high fibre

Last reviewed 06/2021

Dietary fibre or roughage is the elements of food which cannot be digested. It consists of:

  • celluloses
  • hemicelluloses
  • lignin
  • pectins

Poor dietary fibre consumption has been linked with the onset of a number of disease states in the 'developed' western world:

  • irritable bowel syndrome
  • chronic constipation
  • diverticular disease
  • appendicitis
  • haemorrhoids
  • hiatus hernia
  • gallstones
  • colonic carcinoma
  • atherosclerosis

The amount of fibre in the diet has a direct influence on the quantity and consistency of stool produced, and the stool transit time. In the Western world, an adult produces between 80 g and 120 g of firm stool each day with a stool transit time of about 3 days. This is in contrast with an adult in the third world, who has a diet that is similar to that of the hunter-gatherer, i.e. whole grains, cereals, legumes and nuts, supplemented by small quantities of meat and fish, who produce between 300 g and 800g of stool per day with a stool transit time of about one and a half days.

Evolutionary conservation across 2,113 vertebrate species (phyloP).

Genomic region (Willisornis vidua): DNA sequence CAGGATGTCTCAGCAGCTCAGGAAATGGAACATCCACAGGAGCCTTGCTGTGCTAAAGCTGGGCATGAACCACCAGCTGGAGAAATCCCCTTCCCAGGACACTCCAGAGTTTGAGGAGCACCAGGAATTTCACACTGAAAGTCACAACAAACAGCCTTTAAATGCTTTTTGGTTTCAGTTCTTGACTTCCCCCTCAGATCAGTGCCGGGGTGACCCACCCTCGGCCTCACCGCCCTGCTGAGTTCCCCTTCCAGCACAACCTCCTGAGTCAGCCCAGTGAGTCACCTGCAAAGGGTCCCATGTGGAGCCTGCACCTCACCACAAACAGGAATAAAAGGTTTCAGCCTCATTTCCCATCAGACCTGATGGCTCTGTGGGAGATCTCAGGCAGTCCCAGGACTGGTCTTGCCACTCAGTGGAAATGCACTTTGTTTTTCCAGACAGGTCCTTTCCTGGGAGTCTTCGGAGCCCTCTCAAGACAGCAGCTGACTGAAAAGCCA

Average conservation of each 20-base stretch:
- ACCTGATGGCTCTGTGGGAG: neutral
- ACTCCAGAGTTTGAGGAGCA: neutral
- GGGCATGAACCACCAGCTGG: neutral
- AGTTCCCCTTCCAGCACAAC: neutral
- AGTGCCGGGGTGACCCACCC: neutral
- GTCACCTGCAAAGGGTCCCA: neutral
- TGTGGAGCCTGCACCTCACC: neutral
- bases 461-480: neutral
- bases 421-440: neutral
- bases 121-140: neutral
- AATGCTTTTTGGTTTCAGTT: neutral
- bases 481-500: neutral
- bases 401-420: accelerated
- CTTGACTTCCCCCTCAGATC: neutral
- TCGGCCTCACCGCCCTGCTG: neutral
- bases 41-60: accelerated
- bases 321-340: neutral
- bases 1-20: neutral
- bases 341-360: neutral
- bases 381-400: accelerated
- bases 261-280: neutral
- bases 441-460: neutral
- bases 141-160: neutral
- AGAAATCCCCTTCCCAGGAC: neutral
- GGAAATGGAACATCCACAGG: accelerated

Dietary fibre also influences bile salt metabolism: an increasing amount of deoxycholate is formed from cholate.